Hazard regime lifted at probable place of Progress fall

BARNAUL, August 26 (Itar-Tass) — The hazard zone regime has been lifted and police posts restricting the populations’ access to forests removed in the Choisky (Choya) district of the Altai Republic where debris of the Progress spacecraft supposedly fell, head of the district Alexander Borisov told Itar-Tass on Friday.

“The explosion that everybody heard the night of the abortive launch most likely occurred even not in our district. This could happen in the mountains. The sound is deceptive. We have flown over the entire district in a helicopter yesterday, but found nothing,” Borisov said.

According to him, the search operations in the Choya district on Friday are complicated by the rain and dense fog covering the environs.

Borisov also told Itar-Tass that he is sceptical about media reports that residents of the Karakoksha village of the Choya district have sought medical attention as they feel unwell. “There are certain individuals who want this way to express themselves. It should not be taken seriously. The more so that the Progress has not fallen near Karakoksha, as the search has shown,” the head of the Choya district said.

The Centre for Monitoring the impact area of fragments of carrier rockets in the Siberian region said that the basic version, which is now considered by specialists is that the Progress debris have not reached the ground, exploding in the air.

“Everything has burnt, including the propellant, before reaching the ground. The spaceship was falling from a height of 150 kilometres – so nothing should remain. To all appearances, no damage has been done to the natural environment,” head of the centre established by the Roskosmos Federal Space Agency, Professor Alexander Puzanov told Itar-Tass.

The cargo spacecraft crashed on August 24 at 20:55, local time, presumably in the Chebolak area of the Choya district of the Altai Republic. The spacecraft launched from the Baikonur cosmodrome was to deliver more than 2.6 tonnes of cargoes to the International Space Station (ISS).

The highly toxic rocket fuel heptyl can pose potential danger to people staying in the space debris fall zone. The rocket-space industry sources told Itar-Tass that the Progress spacecraft carried about 800 kilograms of heptyl intended for use on the ISS.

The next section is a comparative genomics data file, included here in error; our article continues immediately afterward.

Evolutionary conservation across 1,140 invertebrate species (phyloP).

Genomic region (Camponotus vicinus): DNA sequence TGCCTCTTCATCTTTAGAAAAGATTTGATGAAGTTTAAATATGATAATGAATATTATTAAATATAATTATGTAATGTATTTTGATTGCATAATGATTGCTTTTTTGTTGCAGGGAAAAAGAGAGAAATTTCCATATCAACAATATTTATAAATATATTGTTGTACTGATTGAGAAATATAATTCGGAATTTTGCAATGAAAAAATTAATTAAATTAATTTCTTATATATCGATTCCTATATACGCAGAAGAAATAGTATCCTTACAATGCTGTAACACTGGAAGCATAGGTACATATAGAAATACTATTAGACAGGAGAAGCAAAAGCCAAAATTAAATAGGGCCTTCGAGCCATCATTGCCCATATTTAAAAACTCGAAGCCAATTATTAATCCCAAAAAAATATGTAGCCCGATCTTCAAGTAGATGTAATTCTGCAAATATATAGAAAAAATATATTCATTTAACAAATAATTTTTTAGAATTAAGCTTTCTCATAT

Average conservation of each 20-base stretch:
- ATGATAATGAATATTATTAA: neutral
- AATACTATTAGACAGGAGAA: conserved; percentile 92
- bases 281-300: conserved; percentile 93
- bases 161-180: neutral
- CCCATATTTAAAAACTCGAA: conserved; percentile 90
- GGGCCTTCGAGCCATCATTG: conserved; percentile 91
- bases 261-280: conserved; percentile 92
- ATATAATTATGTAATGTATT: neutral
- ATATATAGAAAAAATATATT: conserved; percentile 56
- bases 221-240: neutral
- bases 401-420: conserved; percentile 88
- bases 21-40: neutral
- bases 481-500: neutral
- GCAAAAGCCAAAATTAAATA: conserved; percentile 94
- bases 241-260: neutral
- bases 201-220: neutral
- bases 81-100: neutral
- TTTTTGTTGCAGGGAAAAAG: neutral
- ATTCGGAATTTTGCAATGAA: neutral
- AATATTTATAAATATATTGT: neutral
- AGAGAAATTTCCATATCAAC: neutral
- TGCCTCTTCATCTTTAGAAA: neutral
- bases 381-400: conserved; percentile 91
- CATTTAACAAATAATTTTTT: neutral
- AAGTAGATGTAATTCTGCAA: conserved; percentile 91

Puzanov earlier told Itar-Tass that in his view, fragments of the Progress ship most likely do not pose any risk to the Altai residents. At the Baikonur Cosmodrome he watched the abortive launch of the Soyuz-U carrier rocket with the Progress M-12M cargo spacecraft. “The wreckage fell in the mountains. There is hardly any threat, because the propellant has burnt in the atmosphere,” Puzanov said.

The state of emergency earlier introduced in the Choya district of the Altai Republic has now been lifted. The wreckage of the Progress spacecraft has not been found in the Altai Territory. The territorial emergencies department told Itar-Tass that “there is no wreckage posing a threat to life and health of the region’s residents in our territory. The region has not got in the zone of the fall.” The department noted that despite this, the emergencies services still control the situation.

During launches from Baikonur the fall of fragments of launch vehicles is possible in the Altai Territory in the Zmeinogorsk and Tretyakovsky districts. A wider area for the “space debris” fall is in the Altai Republic. Here, the impact area covers the central parts of the Iolgo, Sumultinsky, Altyntu ridges and upper reaches of the Uimen, Pyzha, Bolshaya Sumulta and Malaya Sumulta Rivers. The zone has a form of an ellipse 70 by 40 kilometres with an area of more than 2,000 kilometres and is used since 1970.

The Republic of Altai department of the Russian Federal Consumer Rights Protection and Human Health Control Service (Rospotrebnadzor) has been examining samples of water in the Biya River for the presence of hazardous substances that could get into it because of the Progress spacecraft wreckage fall. Head of the republic’s Rospotrebnadzor department Leonid Shchuchinov said on Thursday that no toxic substances have been found in the waters of the Biya River so far.

Biya flows into the Ob River, a major source of drinking water for many cities in Siberia. Shchuchinov also noted that Rospotrebnadzor experts are ready to go to the places of the debris fall in order to take samples of soil and water, when the exact location of the spacecraft fragments is determined.

The fourth this year Russian cargo spacecraft Progress was launched from the Baikonur Cosmodrome on August 24. The launch of the Soyuz-U carrier rocket with the Progress M-12M spacecraft was carried out by the Russian Space Agency crews exactly on schedule – at 17:00 MSK. In two days the spaceship was to deliver to the ISS more than 2.6 tonnes of cargoes, including food, water, fuel and equipment. The Progress M-12M docking to the ISS was scheduled for 18:40 MSK on August 26.

However, the ship failed to reach the desired orbit.

On Wednesday, Roskosmos said that the abortive launch of a Progress transport ship on August 24 will not affect the operation of the International Space Station and its crew. “The abortive launch of the Soyuz-U carrier rocket and the failure to put the Progress M-12M transport ship to the designated orbit will not influence support the life and work of the crews of the 28/29th expeditions to the ISS,” the agency said. “Stocks of food, water and life support systems allow the crew to operate for a long time,” it said.


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